NT Police are tracking down almost 100 Territorians whose personal information was found included in documents for sale on dark web marketplaces in recent months.
The Northern Territory Police Cybercrime Unit said NT residents have been the victims of identity fraud after being deceived into providing personal identification documents to criminals which were then used to commit further online crimes.
Police said Territorians have given away personal information through online sales frauds involving cars, heavy machinery and even puppies, where documents are requested to prove the identity of the purchaser.
Once cyber-criminals have that information, police said they can then assume the victim’s identity opening bank accounts, applying for credit cards or selling the information on dark web marketplaces.
The cybercrime unit is currently contacting the nearly 100 NT residents who have been identified in the documents for sale.
Over 13,500 reports of cybercrime have been made to the Australian Cyber Security Centre since July 2019, at a rate of approximately one every 10 minutes.
Cybercrimes experienced by Territorians can vary
A registered tax agent based in Alice Springs, known as “Rajiv”, came close to getting duped out of around $20,000 by a scammer he thought was one of his labour hire firm contacts, according to a recent case reported by the Australian Cyber Security Centre (ACSC).
Rajiv recently received an email from People Co, the national labour hire firm through which he employed extra staff during the peak June to October tax return period.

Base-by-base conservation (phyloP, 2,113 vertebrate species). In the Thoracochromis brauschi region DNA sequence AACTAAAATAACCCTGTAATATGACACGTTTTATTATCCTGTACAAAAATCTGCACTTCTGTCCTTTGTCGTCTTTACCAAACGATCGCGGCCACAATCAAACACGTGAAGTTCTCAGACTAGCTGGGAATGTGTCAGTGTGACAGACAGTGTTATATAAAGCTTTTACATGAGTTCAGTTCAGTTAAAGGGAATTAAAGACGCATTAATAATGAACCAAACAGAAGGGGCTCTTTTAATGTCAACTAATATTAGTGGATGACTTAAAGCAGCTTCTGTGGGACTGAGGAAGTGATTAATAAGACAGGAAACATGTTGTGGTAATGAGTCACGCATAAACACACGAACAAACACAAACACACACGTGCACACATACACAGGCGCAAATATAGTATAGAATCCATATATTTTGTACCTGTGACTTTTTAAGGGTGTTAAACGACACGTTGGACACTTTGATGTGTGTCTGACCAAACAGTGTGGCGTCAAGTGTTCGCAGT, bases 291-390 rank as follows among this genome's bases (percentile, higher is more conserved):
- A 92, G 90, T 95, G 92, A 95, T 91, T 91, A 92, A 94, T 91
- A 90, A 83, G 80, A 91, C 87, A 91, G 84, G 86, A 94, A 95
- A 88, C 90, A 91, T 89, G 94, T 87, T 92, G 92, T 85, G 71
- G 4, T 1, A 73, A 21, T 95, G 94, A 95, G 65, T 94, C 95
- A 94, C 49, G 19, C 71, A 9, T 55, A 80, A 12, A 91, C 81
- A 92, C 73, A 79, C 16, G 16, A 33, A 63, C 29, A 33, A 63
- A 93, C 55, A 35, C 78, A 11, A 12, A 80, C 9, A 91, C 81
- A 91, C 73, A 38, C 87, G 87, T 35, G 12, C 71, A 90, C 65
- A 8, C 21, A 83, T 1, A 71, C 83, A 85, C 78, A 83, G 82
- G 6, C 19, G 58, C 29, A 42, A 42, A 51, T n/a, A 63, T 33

While the email bore a strong resemblance to others Rajiv had received from People Co, it was fake.
“The sender had included an invoice for urgent payment, which featured the People Co logo and company branding, making it look very official and legitimate. The sender, whose name Rajiv didn’t recognise, informed him that People Co required further identification information from him, which had been lost due to an email malfunction,” ACSC’s report stated.
The email included a link to a web form, which, the sender wrote, Rajiv needed to complete urgently to pay the invoice and ensure his contractors were paid. He then looked carefully and noticed spelling mistakes, saving himself $20,000 he was about to pay the scammer, the ACSC said.
Keep passports, drivers’ licences and date of birth private while online: NT Police
The NT Police Cybercrime Unit is reminding Territorians to safeguard the privacy of their identifying information such as copies of passports, driver’s licences or even your name, address and date of birth, as it can be used by offenders to commit online crimes.
If anyone suspects they have supplied their identifying information to suspected Cybercrime offenders they should immediately get in touch with their financial institution and report the matter to police through www.cyber.gov.au.